Keep scrolling down for more about the papers at this session, which was presented at the conference of the International Theatre for Young Audiences Research Network (ITYARN) that took place in Kristiansand (Norway) as part of the ASSITEJ Artistic Gathering 2019.
Confronting the Present (Re) Presenting Childhood: A Reading of Trauma in Ahmed Yerima’s Pari by Eunice Uwadinma-Idemudia, Redeemer’s University (Nigeria)
The spate of terrorism currently plaguing the global village is not without its traumatic manifestations on children and young people. In Nigeria for instance, the attack from the Boko Haram insurgency has left hundreds of children and innocent people (children and young adults) traumatised. Families affected have suffered one psychological problem or the other while in exile. The 2014 attack, and subsequent adoption of over two hundred young innocent and unwilling girls from a Chibok school in Northern Nigeria, has raised a lot of questions. These questions hover around the horror and despair regarding the fate of these children forcefully taken away almost from their cradle. Ahmed Yerima’s Pari, an insurgent inspired play about a girl named Pari, takes us through the tortuous journey of a family who waits and hopes against hope for the return of their girl child. When she finally returns, we find a traumatised Pari, hardly recognizable and torn apart from herself and from family. She is unable to fit into the norm of an ideal society. This paper, therefore, examines the psychosocial effect of terror on both the family of Pari and on her immediate society. The study will also probe this play and the realities and effects of terrorism on the lives of young adults and children in the face of insurgencies.
Antigone in Ferguson: Representing Childhood Precarity Through/In/As Embodiment by Kristin Hunt, Arizona State University (USA)
In response to the conference’s aim to confront the present, this paper attends to the significance of the literal presence of young bodies onstage and in audiences, juxtaposing the bodies of performers and audience members in theatrical spaces with the bodies politic created and imagined in these creative acts of assembly. Taking inspiration from Judith Butler’s exploration of the body’s political significance in performative assembly, this paper asks how operations of precarity, assembly, protest, and performativity function in the particular case of young bodies as both performers of, and audiences for, public instances of protest and response to trauma. Using Bryan Doerries’s 2016 Antigone in Ferguson as a case study, this paper extends ongoing work on tragic Performance for Young Audiences, asking what happens when young bodies become both the medium for performances of precarity and grief as well as the means of representing contemporary problems of precarity to a larger public made up of youth and adult audiences.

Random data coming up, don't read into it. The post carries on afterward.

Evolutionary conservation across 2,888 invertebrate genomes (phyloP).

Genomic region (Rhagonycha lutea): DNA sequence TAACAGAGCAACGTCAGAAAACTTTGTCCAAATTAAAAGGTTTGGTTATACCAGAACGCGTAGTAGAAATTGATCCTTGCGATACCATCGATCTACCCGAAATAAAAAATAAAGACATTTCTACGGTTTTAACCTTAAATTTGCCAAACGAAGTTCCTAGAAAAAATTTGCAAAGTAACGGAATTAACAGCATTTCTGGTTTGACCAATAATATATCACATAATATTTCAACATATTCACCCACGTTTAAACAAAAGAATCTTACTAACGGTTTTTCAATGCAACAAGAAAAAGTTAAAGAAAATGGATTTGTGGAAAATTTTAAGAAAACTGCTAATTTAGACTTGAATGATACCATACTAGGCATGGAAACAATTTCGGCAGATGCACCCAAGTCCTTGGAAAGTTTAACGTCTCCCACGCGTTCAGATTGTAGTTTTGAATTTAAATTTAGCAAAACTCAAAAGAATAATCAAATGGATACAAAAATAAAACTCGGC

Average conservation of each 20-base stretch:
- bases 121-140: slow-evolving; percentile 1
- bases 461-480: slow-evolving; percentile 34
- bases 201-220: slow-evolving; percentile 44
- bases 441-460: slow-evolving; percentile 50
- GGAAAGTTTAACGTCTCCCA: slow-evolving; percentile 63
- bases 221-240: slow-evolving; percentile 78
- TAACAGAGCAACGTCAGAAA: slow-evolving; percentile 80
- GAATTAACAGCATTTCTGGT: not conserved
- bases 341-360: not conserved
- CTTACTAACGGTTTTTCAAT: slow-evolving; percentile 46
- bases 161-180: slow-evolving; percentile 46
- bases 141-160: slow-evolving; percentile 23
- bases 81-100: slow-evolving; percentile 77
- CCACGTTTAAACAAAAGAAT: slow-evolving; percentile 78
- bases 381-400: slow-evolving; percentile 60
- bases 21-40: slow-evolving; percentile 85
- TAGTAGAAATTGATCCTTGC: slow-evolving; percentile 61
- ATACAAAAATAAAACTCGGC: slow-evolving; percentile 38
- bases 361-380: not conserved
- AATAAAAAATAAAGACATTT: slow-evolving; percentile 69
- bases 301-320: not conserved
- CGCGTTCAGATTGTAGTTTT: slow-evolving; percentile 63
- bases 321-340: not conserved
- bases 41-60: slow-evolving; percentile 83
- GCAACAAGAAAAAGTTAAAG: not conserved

Towards Community Resilience: Theatre for Young Audiences and the Mental Health Crisis by Ava Hunt, Derby University and Danny Braverman, Goldsmiths, University of London (UK)
Danny Braverman and Ava Hunt are both theatre-makers and scholars; their praxis allowing for a unique insight that is applicable to a global context. In this paper, the authors will explore the assertion – borne out by research – that Theatre for Young Audiences in schools can play a significant role in addressing the mental health crisis affecting young people in the UK, with global implications.